The option I have not heard any discussion about is taking advantage of the report prepared by the consultants we paid thousands of dollars to advise us. The consultants said not to go with CalFire and mentioned several ways to save money if they hadn’t sent the dissolution letter to Belmont. Too bad they didn’t get the consultants’ report before they jumped off the cliff and sent the letter. But remember, they’re smarter than anyone else. Had they had more information and a little humility, they’d have lots of choices.

    We could also buy fire service from Belmont for the next couple of years while the regional plan is put together in a smart, thoughtful way, using the consultants’ report. That’s an option that has been suggested by the Belmont Mayor and by me, but I haven’t heard anyone else talking about it. Andy could buy reduced service, which would save money, which is what he says he wants. Of course, that would mean increased response times, etc., in White Oaks, but that doesn’t seem to concern him.

    We have only one option because our rulers are not willing to explore other options. They’re still acting like bullies, even though that strategy hasn’t worked so far. The beginning of the end was Randy’s appointment of Andy and Omar to the Fire Board. It’s all been downhill from there. But they know better than anyone else.

    Sure, we can have a stand-alone department. It just means every property owner has to pay several hundred dollars a month in a parcel tax. Fat chance!

  2. Anonymous on February 26, 2011 at 7:26 pm

    Weren’t you one of the people who wanted to put a ballot measure together to stop the contract with the Sheriff’s office? I just read on the San Carlos patch that the transition has received a 98% satisfaction level. But I didn’t need an article to tell me that. From everything I have seen and heard we have an increase in copsl for less money. So it seems like the “troika”, as you call them, may know what they are doing. You wanted to stop this transition and said it would be a disaster for our city. Why are we supposed to think that you are right about fire?

  3. pat bell on February 27, 2011 at 3:21 am

    And why should anyone bother with a councilman who won’t reveal his name?

  4. Jim on February 28, 2011 at 2:09 pm

    Hate to say this but Pat’s right. Stand alone Fire Department? Okay so get rid of our Police, Parks and Recs and outsource whatever else we can to save money but let’s have a stand alone Fire Department. Where is the cost savings in that? Your 98% approval rate is a joke, crime is up expandentally. Wait till four years from now so will be the Sheriff Office price tag. Get Bob and Matt to fix this mess. Learn from Belmont, a professional City Council and Mayor. No Valentines hearts all over the Dias, no chugging Red Bulls and Rock Star energy drinks. Running a city is completely different then running a start up. Also, there’s no crying in politics.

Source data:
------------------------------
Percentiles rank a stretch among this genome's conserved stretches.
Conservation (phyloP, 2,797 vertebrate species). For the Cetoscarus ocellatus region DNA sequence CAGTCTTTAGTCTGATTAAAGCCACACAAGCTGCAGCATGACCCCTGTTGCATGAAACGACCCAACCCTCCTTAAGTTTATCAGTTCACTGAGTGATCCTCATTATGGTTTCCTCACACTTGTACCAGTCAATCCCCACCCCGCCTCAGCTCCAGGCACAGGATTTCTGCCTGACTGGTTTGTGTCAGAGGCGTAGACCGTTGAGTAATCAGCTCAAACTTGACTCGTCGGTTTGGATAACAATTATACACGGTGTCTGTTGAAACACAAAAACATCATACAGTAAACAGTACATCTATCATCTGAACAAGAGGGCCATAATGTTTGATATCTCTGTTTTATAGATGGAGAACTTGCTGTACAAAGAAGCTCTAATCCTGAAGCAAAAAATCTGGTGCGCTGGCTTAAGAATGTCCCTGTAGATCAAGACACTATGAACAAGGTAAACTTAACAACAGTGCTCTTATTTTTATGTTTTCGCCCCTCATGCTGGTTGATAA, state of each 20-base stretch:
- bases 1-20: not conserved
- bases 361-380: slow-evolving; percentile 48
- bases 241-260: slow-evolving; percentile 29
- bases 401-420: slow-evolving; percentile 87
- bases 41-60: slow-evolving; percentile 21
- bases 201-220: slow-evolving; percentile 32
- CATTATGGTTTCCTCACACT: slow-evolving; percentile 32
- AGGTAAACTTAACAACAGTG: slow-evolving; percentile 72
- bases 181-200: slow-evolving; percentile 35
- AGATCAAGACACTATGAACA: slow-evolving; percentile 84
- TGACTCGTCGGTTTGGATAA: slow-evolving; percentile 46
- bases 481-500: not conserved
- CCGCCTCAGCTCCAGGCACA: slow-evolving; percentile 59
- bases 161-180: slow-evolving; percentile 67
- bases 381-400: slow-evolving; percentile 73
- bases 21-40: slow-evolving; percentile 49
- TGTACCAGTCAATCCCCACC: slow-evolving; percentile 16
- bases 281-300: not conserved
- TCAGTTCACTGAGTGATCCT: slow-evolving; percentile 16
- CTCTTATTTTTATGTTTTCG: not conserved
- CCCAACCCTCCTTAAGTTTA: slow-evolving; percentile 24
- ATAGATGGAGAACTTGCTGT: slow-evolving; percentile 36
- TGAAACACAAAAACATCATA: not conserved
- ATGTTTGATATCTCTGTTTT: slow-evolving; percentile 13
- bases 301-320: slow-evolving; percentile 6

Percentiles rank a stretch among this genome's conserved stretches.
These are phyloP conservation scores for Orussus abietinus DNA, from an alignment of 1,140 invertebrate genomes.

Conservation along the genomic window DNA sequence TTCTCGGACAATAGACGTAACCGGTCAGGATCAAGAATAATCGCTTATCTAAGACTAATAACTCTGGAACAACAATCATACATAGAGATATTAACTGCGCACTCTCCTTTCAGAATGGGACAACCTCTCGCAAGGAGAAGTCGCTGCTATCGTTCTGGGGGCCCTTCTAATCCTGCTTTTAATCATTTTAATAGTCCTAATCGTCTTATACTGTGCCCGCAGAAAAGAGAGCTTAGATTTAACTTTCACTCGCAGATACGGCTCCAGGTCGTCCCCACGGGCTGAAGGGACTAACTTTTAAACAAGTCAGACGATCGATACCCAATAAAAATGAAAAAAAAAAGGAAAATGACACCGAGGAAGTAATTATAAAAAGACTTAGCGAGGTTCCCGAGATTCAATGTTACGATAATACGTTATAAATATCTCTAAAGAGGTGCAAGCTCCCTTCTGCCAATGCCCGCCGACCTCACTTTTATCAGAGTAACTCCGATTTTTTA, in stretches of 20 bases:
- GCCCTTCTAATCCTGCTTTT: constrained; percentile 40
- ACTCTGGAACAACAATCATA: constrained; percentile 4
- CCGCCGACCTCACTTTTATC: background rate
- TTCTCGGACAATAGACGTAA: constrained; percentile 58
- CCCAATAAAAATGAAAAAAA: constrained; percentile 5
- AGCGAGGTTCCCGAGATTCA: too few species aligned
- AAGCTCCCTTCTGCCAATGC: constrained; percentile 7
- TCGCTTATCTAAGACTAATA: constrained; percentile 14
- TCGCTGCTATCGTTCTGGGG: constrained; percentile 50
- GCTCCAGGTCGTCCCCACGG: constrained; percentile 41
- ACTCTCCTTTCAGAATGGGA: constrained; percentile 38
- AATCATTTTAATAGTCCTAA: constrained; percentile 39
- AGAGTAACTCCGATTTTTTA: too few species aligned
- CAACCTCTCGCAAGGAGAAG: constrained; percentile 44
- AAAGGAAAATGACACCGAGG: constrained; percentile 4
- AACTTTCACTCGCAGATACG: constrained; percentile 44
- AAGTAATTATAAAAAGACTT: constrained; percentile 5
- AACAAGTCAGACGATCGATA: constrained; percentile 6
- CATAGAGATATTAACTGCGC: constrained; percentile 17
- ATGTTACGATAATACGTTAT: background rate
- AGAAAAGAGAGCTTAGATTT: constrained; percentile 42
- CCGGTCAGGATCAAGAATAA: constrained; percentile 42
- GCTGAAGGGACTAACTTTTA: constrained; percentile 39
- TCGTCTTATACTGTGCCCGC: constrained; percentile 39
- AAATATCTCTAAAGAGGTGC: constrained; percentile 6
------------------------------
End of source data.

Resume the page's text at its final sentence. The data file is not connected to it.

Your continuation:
5. Thomas on March 1, 2011 at 1:07 am

    The county and the union are not blameless entities here. Someone interfered with the bidding process to keep a CalFire deal from happening. And now it becomes clear San Mateo County knows it can collectively save $17 million annually by regionalizing fire services, and is stalling for time, possibly because they don’t want to pick a fight with their own city fire unions. The timing of both these developments is unfortunate, but I can’t see the taxpayers of the county leaving that large a sum of money on the table for long.

    As to the JPA, I do not understand why more San Carlans aren’t bitter over the ever-increasing subsidy that San Carlos pays to operate Belmont’s fire department. Every year we are paying an ever increasing percentage of costs to the JPA for the same services, while Belmont pays a smaller and smaller share. Based on my understanding, if we continue with the JPA, the prevailing trend would be for San Carlos to continue to shoulder the majority of any cost increases, and provide us with no opportunity to make any corrections to re-balance the cost equation. Ergo, our only cost-control option is to exit the JPA.

    If anyone has facts which are contrary to these points, I’m all ears.